This is the latest California city proposing an abortion ban
A Temecula city councilwoman proposed during Tuesday’s meeting that the city should become a “sanctuary city” by banning abortions.
“Let Temecula be known as a safe haven, not as an abortion sanctuary. Let the world know that Temecula stands for life from womb to tomb,” said Councilmember Jessica Alexander, who proposed the discussion to create a resolution barring abortions.
She said she opposed Assembly Bill 1666, which was signed into law by Gov. Gavin Newsom in June and created liability protections for California abortion providers when providing care to patients who traveled from areas where abortion is banned or access has been restricted.
After declaring that California will be a safe haven for those seeking an abortion, lawmakers sent the last of 15 bills to Gov. Gavin Newsom, two of which were already signed into law.
Alexander also opposed Assembly Bill 2223, which would bar a coroner from holding an inquest after a fetal death, including in cases in which a stillborn was believed to be caused by drugs.
“I know there are some who would question whether protecting our unborn is a state matter, or a city issue,” she said. “This is our city, and what happens in our city is our responsibility.”
Alexander’s proposal will be on the agenda for next month’s City Council meeting.
State lawmakers have prepared in the last year for the potential ramifications of Roe vs. Wade being overturned by strengthening California’s robust abortion protections and developing a plan for the state to become a sanctuary for those denied abortion services in other states.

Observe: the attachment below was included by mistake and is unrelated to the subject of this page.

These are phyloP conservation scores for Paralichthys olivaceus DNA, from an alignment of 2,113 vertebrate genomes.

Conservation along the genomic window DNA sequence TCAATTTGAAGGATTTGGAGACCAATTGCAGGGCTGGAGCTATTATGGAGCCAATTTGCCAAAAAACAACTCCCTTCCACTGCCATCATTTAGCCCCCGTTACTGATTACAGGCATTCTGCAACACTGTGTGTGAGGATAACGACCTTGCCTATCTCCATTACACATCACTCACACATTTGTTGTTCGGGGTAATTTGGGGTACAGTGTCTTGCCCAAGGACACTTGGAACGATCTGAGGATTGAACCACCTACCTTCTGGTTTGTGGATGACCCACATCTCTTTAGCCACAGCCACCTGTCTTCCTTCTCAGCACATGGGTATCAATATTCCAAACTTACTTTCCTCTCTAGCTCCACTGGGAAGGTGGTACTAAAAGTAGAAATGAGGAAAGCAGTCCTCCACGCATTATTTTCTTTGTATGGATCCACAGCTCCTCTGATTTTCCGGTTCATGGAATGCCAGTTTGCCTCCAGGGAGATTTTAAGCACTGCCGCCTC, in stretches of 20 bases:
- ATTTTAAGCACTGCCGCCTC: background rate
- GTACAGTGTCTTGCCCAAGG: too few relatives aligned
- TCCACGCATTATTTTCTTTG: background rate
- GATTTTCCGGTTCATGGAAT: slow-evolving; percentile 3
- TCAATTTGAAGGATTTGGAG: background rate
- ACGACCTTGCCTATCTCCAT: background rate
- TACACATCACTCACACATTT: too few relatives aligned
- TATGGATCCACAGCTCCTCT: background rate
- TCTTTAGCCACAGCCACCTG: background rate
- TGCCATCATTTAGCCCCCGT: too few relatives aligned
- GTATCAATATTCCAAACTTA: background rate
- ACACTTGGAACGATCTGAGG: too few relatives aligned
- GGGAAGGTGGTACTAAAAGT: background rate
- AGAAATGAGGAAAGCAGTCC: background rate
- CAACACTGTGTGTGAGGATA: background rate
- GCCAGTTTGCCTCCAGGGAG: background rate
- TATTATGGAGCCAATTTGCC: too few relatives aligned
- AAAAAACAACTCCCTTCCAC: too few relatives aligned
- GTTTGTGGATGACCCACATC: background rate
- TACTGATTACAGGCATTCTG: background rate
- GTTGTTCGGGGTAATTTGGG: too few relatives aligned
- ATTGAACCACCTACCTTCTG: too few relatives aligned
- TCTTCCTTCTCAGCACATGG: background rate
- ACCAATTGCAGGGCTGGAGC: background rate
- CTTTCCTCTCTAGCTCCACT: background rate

Eight in 10 California voters say abortion is an important issue when voting this year, while 71% say they plan to vote Yes on Proposition 1, a constitutional amendment to enshrine reproductive rights in the state Constitution.
California voters will also decide Nov. 8 on Proposition 1, an amendment to the state’s constitution guaranteeing the right to contraception and abortion. A UC Berkeley Institute of Governmental Studies poll released last month showed seven in 10 California voters support the constitutional amendment.
A similar anti-abortion resolution was proposed in San Clemente last month by City Councilman Steve Knoblock but the council voted 3 to 1 to withdraw the proposal from an upcoming meeting’s agenda.
Several employees of Temecula’s Birth Choice Center, where Alexander serves as the center director, spoke out against abortion during the meeting.
“We’re going to be bringing citizens from other states, possibly even Canada and Mexico, into California and our taxpayer dollars are going to pay for the slaughter of innocent human beings that we did not say we wanted,” said Janette Chun, CEO of Birth Choice.
Republican Sen. Lindsey Graham proposes nationwide abortion ban, sending shockwaves through both parties just weeks before the midterms.
Temecula resident Jeff Pack believes the resolution goes “beyond the bounds of what a city council is tasked with.”
“Clearly she has yet to grasp that the city council chambers is not a pulpit and can only continue to make a mockery of the city and its residents,” he said in an email. “Not only is what she proposing offensive to a great number of the members of our community, it is irresponsible to put the city at risk for a multitude of lawsuits.”
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